This vitamin doesn’t get much attention. But researchers have discovered that it may be the single most important nutrient for your heart.
It prevents a serious and common condition that often leads to sudden cardiac arrest.
Scientists at Augusta University in Georgia wanted to find out if this vitamin could stop left ventricular hypertrophy (LVH). It is a gradual enlargement and thickening of the walls of your heart’s left ventricle. That’s the main pumping chamber.
Over time, LVH causes the heart muscle to lose elasticity, work harder, and eventually fail to pump enough blood. This can trigger a heart attack.
About 40% of the population has LVH. It’s right up there with obesity, smoking, and family history as a risk factor for heart attack and heart failure. 
Vitamin K Keeps Your Heart Pumping Strong
In the study, researchers examined 766 young people. Using echocardiograms, they assessed their left ventricular structure and heart function. They also gathered data on their diet and physical activity.
Even though the participants were young, 10% had some degree of LVH. Those who consumed the least vitamin K were more than three times as likely to have LVH.
The researchers concluded: “Greater vitamin K consumption may favorably influence subclinical markers of cardiac structure and function.”
The study was published in The Journal of Nutrition.
It’s Easy to Get More Vitamin K
Vitamin K helps your heart in another way…
It is associated with lower blood pressure. Vitamin K stops minerals from building up in arteries. This enables the heart to pump blood freely throughout the body. Mineralization natural occurs with age. It is a major risk factor for heart disease.
Adequate vitamin K has also been shown to lower the risk of stroke.
This crucial nutrient does more than help your heart. It encourages normal blood clotting. This makes it an essential nutrient for healing injuries. Vitamin K also reduces bone loss linked to aging.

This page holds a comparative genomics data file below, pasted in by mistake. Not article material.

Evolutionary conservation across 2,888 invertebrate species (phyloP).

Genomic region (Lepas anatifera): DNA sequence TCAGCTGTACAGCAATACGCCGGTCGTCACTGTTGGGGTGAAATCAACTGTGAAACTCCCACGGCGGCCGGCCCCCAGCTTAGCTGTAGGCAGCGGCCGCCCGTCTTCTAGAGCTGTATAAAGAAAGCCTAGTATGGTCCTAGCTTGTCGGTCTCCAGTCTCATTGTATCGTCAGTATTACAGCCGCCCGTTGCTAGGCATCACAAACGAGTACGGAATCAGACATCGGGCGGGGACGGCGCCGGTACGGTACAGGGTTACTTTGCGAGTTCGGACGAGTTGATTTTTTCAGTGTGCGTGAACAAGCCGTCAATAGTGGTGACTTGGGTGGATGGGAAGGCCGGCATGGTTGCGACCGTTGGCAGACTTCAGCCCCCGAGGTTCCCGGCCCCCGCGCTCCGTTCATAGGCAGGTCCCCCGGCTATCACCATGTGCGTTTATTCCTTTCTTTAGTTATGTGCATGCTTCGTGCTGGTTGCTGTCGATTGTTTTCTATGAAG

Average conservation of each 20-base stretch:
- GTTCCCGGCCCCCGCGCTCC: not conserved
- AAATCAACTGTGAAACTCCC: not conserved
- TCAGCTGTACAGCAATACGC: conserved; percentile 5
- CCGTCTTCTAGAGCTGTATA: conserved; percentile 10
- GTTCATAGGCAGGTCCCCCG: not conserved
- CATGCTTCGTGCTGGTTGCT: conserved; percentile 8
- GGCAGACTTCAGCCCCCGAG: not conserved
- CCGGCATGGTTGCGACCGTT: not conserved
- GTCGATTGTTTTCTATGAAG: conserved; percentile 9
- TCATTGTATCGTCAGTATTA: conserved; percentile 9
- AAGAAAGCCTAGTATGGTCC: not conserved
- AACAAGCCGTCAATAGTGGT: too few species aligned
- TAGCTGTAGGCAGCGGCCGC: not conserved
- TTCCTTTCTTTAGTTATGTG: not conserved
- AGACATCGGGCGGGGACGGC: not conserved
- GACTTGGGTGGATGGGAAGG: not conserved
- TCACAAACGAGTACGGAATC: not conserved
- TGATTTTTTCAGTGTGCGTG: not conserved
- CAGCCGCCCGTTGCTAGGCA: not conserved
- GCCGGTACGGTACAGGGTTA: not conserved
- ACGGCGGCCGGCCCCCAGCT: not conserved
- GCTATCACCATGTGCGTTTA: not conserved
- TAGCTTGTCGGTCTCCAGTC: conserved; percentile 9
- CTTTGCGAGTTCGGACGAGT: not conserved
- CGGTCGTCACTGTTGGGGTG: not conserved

Increased levels of vitamin K are associated with a stronger memory in seniors. In one study, people over 70 with the highest blood levels of vitamin K had the best memory performance.
Vitamin K is also known as phylloquinone or vitamin K1. You don’t need much of it to keep your heart healthy.
Study participants getting 90 micrograms a day were unlikely to have LVH.
Eating just a small amount of leafy greens every day gives you enough vitamin K to ward off LVH. Just a quarter cup of cooked kale contains 265 mcg of K.
Other food sources include collards, leaf lettuce, mustard greens, parsley, romaine lettuce, spinach, Swiss chard, and turnip greens. Vegetables such as broccoli, Brussels sprouts, cauliflower, and cabbage also contain vitamin K.
You can also get the vitamin K you need in a supplement. Look for one that includes both K1 and K2 forms. But make sure that you take it with a meal, preferably one with some healthy fats. Vitamin K is fat soluble.
Taking it with olive oil, avocado, wild-caught fish, or organic beef will help your body absorb it.
Editor’s Note: Research shows the standard heart disease treatments—stents and statin drugs—don’t prevent heart attacks. Discover what does by reading our monthly journal Independent Healing. It’s your best source for reliable, unbiased health information. Go HERE.
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